Sunday, January 17, 2010

Turitea Explorer

Forest and Bird are running another wonderful series of summer bus trips, and today I joined their Turitea Explorer trip. This provided a rare opportunity to go inside the Turitea Reserve, where the city water reservoirs are, holding water from the Turitea Stream catchment. We were joined in the reserve by two PNCC men who work there, one an expert in the pest control that is leading to revitalisation of the bird life in the reserve, and the other who knew about the dam side of things.This first photo is from just above the lower water supply dam, where a smaller amount of water is stored ready to go to the treatment plant.
It was supposed to be raining, but we just had a few light bursts of spitting, and the reflections on the reservoir lakes were lovely in the millpond calm. (Meanwhile in Wellington and New Plymouth, terrible gales were blowing....)
This 'unremarkable' looking structure is actually the remnant of a weir that the very early citizens of Palmerston North used to help store their water supply.
We even had the opportunity to climb up the upper dam, and this is the view looking down to the stream below....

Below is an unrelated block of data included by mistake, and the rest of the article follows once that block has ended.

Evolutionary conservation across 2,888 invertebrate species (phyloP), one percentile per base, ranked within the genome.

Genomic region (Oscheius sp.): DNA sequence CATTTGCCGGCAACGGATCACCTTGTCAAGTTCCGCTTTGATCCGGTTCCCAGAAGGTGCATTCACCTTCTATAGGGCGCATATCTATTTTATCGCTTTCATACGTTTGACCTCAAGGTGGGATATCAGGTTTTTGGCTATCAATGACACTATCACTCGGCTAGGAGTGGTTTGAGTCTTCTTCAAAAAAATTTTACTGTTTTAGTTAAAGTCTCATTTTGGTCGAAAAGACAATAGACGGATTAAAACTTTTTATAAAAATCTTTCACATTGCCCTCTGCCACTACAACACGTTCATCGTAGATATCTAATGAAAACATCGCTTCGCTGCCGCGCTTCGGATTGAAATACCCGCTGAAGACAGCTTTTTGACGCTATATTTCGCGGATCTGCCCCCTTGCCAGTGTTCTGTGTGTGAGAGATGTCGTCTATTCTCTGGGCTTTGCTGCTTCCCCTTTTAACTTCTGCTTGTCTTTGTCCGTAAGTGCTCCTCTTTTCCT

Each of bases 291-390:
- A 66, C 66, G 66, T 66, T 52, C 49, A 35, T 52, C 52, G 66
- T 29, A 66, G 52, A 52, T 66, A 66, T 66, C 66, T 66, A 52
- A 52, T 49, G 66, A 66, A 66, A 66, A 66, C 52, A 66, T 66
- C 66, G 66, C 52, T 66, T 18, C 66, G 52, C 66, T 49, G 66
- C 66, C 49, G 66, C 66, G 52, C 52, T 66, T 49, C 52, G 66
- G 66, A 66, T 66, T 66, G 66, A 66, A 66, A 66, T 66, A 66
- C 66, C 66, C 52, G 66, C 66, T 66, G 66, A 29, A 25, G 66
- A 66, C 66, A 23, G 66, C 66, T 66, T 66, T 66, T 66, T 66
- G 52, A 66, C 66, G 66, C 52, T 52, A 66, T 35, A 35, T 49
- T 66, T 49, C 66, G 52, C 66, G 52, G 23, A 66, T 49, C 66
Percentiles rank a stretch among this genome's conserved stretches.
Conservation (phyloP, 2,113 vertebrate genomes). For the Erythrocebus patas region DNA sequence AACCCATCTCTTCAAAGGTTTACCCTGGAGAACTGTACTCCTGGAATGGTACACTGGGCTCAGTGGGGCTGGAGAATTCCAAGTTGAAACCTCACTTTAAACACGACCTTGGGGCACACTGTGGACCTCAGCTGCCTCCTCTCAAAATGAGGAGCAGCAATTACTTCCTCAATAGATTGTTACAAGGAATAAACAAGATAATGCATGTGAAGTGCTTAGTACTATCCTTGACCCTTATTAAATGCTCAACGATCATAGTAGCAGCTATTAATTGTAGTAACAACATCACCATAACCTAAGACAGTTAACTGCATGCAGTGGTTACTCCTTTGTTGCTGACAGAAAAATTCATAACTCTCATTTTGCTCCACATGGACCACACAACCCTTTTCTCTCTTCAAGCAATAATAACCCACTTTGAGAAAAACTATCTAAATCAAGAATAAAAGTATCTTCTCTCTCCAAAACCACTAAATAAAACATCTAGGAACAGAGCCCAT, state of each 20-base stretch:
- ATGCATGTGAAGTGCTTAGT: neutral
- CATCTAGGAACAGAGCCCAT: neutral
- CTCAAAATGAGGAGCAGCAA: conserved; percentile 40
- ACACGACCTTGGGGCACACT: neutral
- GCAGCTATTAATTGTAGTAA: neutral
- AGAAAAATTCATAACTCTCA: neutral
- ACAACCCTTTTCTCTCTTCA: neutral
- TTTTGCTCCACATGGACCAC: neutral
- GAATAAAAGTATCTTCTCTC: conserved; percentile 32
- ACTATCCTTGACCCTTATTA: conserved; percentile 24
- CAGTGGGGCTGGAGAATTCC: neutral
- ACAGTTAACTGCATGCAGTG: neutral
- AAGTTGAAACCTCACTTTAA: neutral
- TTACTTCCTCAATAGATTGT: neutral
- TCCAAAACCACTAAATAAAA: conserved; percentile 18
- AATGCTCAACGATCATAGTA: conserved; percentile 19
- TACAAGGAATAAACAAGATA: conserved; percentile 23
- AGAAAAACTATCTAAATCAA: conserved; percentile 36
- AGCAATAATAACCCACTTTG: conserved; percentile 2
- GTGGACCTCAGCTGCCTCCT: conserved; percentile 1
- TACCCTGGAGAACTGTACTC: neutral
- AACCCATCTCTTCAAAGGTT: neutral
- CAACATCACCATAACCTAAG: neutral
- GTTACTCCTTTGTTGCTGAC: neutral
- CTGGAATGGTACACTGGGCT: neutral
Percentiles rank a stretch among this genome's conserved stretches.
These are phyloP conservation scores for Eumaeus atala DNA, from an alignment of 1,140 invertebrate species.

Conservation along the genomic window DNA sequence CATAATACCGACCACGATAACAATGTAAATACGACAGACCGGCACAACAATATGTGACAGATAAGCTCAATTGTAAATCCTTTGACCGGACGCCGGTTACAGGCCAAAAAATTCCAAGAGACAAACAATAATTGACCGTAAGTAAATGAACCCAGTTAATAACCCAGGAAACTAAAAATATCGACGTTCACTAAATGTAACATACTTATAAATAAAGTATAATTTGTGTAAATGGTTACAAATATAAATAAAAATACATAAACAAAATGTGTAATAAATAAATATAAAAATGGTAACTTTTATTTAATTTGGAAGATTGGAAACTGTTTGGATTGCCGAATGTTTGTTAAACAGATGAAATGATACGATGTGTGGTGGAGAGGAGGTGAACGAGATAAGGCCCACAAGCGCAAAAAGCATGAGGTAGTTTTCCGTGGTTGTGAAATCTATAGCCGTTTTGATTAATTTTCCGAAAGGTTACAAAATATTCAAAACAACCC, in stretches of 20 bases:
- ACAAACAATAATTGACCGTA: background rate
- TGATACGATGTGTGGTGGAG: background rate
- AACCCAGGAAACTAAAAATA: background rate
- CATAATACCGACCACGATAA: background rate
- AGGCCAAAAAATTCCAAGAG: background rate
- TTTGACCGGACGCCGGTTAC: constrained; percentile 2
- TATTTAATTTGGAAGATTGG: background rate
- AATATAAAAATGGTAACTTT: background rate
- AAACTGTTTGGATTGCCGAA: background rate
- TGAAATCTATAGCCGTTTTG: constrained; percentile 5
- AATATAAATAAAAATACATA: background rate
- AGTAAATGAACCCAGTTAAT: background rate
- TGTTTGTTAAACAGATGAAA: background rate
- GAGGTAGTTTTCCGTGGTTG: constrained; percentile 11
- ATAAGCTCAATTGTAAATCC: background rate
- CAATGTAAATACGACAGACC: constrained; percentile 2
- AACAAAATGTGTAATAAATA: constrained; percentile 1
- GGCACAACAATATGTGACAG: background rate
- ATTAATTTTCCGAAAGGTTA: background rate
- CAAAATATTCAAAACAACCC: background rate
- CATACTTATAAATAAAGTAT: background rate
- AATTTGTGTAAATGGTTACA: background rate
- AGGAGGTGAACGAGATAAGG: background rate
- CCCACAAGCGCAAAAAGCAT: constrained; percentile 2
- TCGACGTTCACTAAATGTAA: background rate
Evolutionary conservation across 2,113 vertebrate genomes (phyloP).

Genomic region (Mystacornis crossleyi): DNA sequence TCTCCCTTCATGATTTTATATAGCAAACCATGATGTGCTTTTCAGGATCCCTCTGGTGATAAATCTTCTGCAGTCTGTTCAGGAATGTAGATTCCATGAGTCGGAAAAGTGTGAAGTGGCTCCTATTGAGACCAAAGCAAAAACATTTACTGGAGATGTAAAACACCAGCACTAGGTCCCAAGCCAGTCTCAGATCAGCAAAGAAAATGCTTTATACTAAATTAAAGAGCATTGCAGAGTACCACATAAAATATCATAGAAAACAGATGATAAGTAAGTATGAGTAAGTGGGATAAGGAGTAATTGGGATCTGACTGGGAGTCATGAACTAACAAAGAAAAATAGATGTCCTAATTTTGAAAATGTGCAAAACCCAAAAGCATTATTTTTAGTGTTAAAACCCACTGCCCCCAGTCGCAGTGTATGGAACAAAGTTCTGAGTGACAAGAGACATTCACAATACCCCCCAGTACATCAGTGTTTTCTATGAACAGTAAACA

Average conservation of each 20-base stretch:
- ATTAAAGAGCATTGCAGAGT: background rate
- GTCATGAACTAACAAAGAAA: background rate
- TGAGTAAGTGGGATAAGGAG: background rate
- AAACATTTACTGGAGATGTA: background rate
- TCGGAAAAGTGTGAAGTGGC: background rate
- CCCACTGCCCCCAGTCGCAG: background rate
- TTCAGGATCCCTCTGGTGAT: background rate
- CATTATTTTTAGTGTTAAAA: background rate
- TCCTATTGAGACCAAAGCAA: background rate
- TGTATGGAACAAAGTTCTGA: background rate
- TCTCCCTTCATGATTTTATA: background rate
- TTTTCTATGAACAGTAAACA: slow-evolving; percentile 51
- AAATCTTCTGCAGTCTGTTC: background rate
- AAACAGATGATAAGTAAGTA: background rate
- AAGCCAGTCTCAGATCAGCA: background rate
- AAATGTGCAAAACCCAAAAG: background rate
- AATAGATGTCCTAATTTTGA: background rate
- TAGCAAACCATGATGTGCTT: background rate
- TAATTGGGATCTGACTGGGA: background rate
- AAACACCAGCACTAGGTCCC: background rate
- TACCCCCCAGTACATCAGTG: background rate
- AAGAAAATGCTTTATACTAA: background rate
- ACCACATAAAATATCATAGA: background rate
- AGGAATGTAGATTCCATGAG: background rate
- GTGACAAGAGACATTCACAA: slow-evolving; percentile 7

And this is the view from on top of the Upper Dam itself. You can see what lovely native forest is in the reserve.
This photo is from the bottom of the top dam, looking up to where all that water is stored...
We had several Turitea Road residents on our trip, and as quite a heavy shower coincided with lunchtime, one generously offered his residence as a lunch spot. A bit of a climb up the road was involved at first- this was an old training ground of mine.... We had beautiful views out from his property. Then we took a wander through his pine forest, which has been planted with the pines far enough apart that native forest can regenerate underneath, and the growth of native trees was quite remarkable. (Apparently a lot of the seed has been bird-borne from the nearby reserve.)
I loved the remarkable colours of this fungus that was growing on a fallen branch.
Next on the day's agenda was a walk along some of the Green Corridor that is being developed along the banks of the Turitea Stream. Again we had a knowledgeable participant from this endeavour to talk to us and explain what is going on. He knew exactly where we were going to see some eels...
And finally, we were lucky that he had gone to the trouble to prepare afternoon tea for us, which we all enjoyed beside the stream.
It was a lovely day's outing, and I thank all those in Forest and Bird who organised it.


  1. An awesome day out.

    And what kind Palmerstonians!

    Thanks for sharing this Kiwi!

  2. There were a whole lot of kind Palmerstonians who gave their time for this trip Tom. I have been on some wonderful trips with Forest and Bird.